http://I.Am/DougSteele
    (no e-mails, please!)


    "HOhrndorf" <henner.ohrndorf@franke.com> wrote in message
    news:1148998727.684852.162860@i39g2000cwa.googlegroups.com...
    > I am using MS Access 2002 SP3 and Oracle 9i.
    > On an Access form, I have created a list box. It is no problem to
    > populate it with the results of a SELECT on a local Access table, but
    > when trying to do so with an OLEDB-connected rowset or table, nothing
    > is displayed (no error, but also no results in the listbox).
    > The connection to Oracle was established by the following means:
    >
    > con.Provider = "OraOLEDB.Oracle"
    > con.ConnectionString = "Data Source=FDB11G_bu;OSAuthent=1;"
    > con.Open
    >
    > strSQL = "SELECT * from FDBAPPS.prodmeld"
    > rstProdmeld.Open strSQL, con, adOpenStatic, adLockReadOnly,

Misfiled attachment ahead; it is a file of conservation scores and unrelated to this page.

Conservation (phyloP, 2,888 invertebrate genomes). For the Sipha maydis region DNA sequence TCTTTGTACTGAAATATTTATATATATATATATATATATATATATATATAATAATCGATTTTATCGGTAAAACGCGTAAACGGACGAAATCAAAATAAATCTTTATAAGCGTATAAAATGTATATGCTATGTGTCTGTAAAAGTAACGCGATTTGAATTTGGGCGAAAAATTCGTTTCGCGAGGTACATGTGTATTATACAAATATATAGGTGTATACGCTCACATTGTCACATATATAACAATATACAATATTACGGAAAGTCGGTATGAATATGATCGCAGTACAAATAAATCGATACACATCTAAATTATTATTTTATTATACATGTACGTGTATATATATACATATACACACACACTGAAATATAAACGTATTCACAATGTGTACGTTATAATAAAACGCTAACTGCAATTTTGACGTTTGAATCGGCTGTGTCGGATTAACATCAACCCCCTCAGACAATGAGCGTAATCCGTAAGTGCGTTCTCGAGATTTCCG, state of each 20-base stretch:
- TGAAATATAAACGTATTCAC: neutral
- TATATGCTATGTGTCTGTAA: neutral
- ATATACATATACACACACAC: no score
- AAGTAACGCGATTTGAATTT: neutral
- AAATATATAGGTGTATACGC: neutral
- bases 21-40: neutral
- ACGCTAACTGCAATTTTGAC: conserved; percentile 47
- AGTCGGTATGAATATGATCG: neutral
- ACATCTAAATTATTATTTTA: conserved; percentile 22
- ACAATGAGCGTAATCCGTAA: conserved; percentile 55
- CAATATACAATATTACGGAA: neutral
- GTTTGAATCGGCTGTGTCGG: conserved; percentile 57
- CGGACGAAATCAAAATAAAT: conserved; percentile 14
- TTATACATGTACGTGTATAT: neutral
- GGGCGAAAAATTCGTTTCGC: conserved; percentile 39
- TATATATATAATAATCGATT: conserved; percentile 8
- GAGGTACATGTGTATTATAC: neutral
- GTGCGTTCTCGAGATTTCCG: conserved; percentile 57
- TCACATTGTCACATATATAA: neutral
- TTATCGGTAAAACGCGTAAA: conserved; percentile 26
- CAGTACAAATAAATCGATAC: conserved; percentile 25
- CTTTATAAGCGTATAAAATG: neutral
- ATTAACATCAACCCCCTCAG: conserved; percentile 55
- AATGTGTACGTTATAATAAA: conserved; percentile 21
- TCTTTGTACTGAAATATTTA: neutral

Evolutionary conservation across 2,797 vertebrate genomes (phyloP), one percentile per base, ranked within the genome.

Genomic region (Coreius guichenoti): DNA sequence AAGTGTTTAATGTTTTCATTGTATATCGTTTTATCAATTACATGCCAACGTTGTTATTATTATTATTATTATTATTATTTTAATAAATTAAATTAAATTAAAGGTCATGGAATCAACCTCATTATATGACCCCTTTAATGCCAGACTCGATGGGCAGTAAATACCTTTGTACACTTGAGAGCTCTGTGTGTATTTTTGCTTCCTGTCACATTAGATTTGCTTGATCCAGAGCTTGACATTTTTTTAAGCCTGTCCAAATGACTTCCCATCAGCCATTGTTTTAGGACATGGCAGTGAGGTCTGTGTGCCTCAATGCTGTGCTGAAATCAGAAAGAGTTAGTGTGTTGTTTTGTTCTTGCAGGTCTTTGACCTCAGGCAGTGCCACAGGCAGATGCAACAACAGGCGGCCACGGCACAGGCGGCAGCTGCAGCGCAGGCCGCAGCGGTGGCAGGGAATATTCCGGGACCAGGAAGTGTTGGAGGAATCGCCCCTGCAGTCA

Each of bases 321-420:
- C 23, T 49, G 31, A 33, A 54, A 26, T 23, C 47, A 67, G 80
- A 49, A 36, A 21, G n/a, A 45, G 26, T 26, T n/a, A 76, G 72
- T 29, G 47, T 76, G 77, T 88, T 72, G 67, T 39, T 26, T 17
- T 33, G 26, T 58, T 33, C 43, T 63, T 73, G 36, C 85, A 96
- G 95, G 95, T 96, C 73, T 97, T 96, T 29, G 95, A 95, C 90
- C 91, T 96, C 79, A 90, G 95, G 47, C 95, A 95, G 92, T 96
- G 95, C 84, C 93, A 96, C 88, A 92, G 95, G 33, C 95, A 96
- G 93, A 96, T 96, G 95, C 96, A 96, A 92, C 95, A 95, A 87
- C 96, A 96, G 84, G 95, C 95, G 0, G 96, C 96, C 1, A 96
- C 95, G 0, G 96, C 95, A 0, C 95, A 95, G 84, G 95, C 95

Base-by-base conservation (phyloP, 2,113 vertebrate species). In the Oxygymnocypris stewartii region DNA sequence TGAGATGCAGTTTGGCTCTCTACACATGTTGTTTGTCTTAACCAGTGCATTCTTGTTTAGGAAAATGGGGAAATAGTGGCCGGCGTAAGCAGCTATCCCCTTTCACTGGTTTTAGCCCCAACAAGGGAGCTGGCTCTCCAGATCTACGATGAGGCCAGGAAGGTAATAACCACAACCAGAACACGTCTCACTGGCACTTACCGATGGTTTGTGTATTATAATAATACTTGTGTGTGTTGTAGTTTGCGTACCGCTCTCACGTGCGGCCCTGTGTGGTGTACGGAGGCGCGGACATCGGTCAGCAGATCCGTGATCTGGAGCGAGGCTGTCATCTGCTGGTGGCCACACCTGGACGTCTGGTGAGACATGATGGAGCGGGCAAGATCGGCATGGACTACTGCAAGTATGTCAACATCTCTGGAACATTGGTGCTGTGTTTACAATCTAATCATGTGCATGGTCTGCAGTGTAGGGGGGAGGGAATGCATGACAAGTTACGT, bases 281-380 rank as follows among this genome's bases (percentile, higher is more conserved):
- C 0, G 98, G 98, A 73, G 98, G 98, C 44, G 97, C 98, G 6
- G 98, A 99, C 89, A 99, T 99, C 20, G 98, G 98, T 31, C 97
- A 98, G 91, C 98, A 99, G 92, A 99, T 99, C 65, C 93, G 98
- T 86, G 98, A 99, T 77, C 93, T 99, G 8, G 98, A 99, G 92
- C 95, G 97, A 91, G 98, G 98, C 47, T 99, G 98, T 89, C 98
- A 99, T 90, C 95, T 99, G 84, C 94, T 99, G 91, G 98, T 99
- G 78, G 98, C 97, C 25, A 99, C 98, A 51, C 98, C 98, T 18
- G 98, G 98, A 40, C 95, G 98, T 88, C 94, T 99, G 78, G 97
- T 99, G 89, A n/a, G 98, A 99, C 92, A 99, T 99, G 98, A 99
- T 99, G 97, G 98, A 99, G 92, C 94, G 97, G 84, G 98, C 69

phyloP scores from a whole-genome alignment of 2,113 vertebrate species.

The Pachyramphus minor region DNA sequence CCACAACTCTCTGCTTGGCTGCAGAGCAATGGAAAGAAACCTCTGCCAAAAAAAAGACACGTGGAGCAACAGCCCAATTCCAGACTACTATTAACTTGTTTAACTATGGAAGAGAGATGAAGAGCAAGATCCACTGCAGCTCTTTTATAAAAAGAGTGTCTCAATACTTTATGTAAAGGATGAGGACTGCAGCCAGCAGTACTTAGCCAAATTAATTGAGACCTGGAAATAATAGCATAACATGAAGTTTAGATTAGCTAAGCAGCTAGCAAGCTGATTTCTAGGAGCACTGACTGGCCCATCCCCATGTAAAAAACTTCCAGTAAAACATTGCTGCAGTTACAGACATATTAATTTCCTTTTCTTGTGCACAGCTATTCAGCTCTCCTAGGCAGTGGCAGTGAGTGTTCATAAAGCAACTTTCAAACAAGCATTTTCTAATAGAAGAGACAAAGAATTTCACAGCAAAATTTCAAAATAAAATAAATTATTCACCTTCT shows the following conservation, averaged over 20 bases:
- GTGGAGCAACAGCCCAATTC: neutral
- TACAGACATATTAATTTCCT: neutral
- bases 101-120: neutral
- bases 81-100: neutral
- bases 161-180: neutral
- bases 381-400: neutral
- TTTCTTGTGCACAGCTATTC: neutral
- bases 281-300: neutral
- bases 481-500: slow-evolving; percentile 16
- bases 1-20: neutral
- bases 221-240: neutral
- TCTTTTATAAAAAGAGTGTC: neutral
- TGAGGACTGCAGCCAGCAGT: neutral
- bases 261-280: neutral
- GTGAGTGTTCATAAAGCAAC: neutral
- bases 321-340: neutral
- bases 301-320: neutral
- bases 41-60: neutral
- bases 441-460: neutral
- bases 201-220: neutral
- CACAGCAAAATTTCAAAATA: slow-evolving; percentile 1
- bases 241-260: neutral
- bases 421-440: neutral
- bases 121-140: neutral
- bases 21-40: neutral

> adCmdText
    >
    > Navigating within the rows of rstProdmeld ist no problem (.MoveNext
    > etc.), but when trying to set the Listbox' source to that recordset
    > nothing happens:
    > lstTest2.RowSource = "SELECT * FROM rstProdmeld;"
    >
    > Does anyone have an idea what's going wrong here? Do I need to use
    > other parameters when using the ".open" method?
    >
     
  4. Dirk Goldgar

    Dirk Goldgar
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    Guest

    "HOhrndorf" <henner.ohrndorf@franke.com> wrote in message
    news:1148998727.684852.162860@i39g2000cwa.googlegroups.com
    > I am using MS Access 2002 SP3 and Oracle 9i.
    > On an Access form, I have created a list box. It is no problem to